Conference Primers: #21 – Patriot

Posted by rtmsf on October 23rd, 2007

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Predicted Order of Finish:

  1. Holy Cross (19-7) (11-3)
  2. Bucknell (19-8) (10-4)
  3. Lehigh (17-12) (8-6)
  4. American (13-16) (7-7)
  5. Colgate (12-15) (7-7)
  6. Army (12-16) (6-8)
  7. Navy (9-19) (4-10)
  8. Lafayette (6-23) (3-11)

WYN2K. The story of the Patriot League this season, like many other low-major leagues, is that the big dogs are suddenly vulnerable. Holy Cross and Bucknell have combined for six of the last seven Patriot League championships, but with a mass of graduations and injuries between the two, the gap between themselves and the rest of the league is closing. The question is whether the gap in talent returning has closed enough to where we can make a good faith argument that another team will win the Patriot this year. Sadly, we can’t.

Predicted Champion. Holy Cross (#14 seed NCAA). Ralph Willard’s team lost its entire starting backcourt of conference POY Keith Simmons and DPOY Torey Thomas, but guards at the low major level are easier to replace than bigs, and former 2005 ROY Pat Doherty should smoothly take over the reins of the Crusaders (if he can stay healthy). Six other players return from a 13-1 team, but the most intriguing is 6’11 center Tim Clifford. Schools at this level simply do not have the luxury of skilled size, yet Clifford (#42 block% nationally) has shown that he can anchor the post for one of the nation’s most efficient defenses (#5 in defEff and #1 in stl% nationally). The Crusaders have gone 44-1 over the last three seasons in the Patriot League against ABB (anyone but Bucknell), so there is also a psychological advantage here that shouldn’t be understated.

Others Considered. As much as we really enjoy watching Bucknell play in the NCAAs, we fear that their personnel losses are simply too much to justify picking the Bison to win the league this year. Bucknell was already losing three main cogs from its 2005/2006 NCAA squads (Chris McNaughton, Donald Brown & Abe Badmus) before it got news that incumbent forward Darren Mastropaolo tore his ACL over the summer and will likely miss this season as well (all three inside players from the nations #1 offReb% team are now gone). That leaves guard John Griffin as the team’s sole returning starter with a group of talented reserves ready to step up. While we expect Bucknell to take a bit of a step back this year, we really don’t see another team in the Patriot ready to vault into the Bison’s position as a member of the Big Two. If we have to choose one, Lehigh is probably the most viable candidate. The Mountain Hawks return several starters from a 7-7 squad, but their coach Billy Taylor jumped to Ball St. in the wake of the Ronny Thompson fiasco. One knock against this team is that, in a league filled with three-point shooters, Lehigh defends against the three like a sieve (in other words, teams shot 39.2% from three against them last year – #318 nationally). Another team we considered is Colgate, who returns most of its minutes except for leading scorer Jon Simon, but they have a tendency to underachieve (20 wins in two years) and we don’t expect that to change substantially this season.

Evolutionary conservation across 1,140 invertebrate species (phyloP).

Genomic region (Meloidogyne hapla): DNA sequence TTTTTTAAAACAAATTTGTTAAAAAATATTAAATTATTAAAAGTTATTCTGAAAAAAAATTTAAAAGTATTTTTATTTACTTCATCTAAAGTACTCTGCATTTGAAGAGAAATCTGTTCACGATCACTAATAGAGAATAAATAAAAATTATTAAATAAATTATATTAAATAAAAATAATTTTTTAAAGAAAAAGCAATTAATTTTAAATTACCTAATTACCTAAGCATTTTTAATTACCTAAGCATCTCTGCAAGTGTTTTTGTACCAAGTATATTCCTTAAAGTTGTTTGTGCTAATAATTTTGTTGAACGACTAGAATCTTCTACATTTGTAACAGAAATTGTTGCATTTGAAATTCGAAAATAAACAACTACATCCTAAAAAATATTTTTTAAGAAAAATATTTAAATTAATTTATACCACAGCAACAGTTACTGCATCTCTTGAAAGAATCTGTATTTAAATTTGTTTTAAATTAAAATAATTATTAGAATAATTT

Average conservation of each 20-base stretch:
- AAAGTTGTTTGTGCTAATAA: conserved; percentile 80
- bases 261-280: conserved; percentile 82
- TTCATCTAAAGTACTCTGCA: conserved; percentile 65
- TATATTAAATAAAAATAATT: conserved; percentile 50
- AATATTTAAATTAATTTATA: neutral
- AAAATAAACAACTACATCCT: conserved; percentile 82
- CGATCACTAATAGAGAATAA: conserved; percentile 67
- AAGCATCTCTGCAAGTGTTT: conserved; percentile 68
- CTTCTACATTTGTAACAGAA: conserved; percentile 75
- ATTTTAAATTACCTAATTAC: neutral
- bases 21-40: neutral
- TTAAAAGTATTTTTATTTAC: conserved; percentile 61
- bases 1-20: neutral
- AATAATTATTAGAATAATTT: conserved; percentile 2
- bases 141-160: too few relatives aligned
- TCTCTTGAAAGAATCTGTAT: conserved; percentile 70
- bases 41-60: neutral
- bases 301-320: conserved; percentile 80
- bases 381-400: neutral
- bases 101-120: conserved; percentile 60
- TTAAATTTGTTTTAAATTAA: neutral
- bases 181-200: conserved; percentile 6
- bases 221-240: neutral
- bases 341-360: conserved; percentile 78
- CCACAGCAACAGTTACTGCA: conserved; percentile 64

Games to Watch. Bucknell and Holy Cross are must-watches for this league. They will probably meet three times again this season.

  • Bucknell @ Holy Cross (01.19.08) & Holy Cross @ Bucknell (02.16.08)
  • Patriot League Championship Game (03.14.08) ESPN2

RPI Booster Games. This is the first league we’ve analyzed this year that pulled a complete oh-fer against BCS opponents last season (0-23). Bucknell came closest to pulling out wins, losing in OT to both Wake Forest and Penn St. (the Bison did beat Xavier 68-67). Nevertheless, this is probably a simple anomaly because this league is good enough to get a few wins against BCS teams most years. Out of only fifteen scheduled this year, here are the best opportunities.

  • Army @ Minnesota (11.10.07)
  • Bucknell @ Villanova (11.18.07)
  • Seton Hall @ Navy (11.23.07)
  • Bucknell @ Wake Forest (12.16.07)
  • Colgate @ Syracuse (12.18.07)
  • Lehigh @ Penn St. (12.31.07)
  • Holy Cross @ Maryland (01.08.08)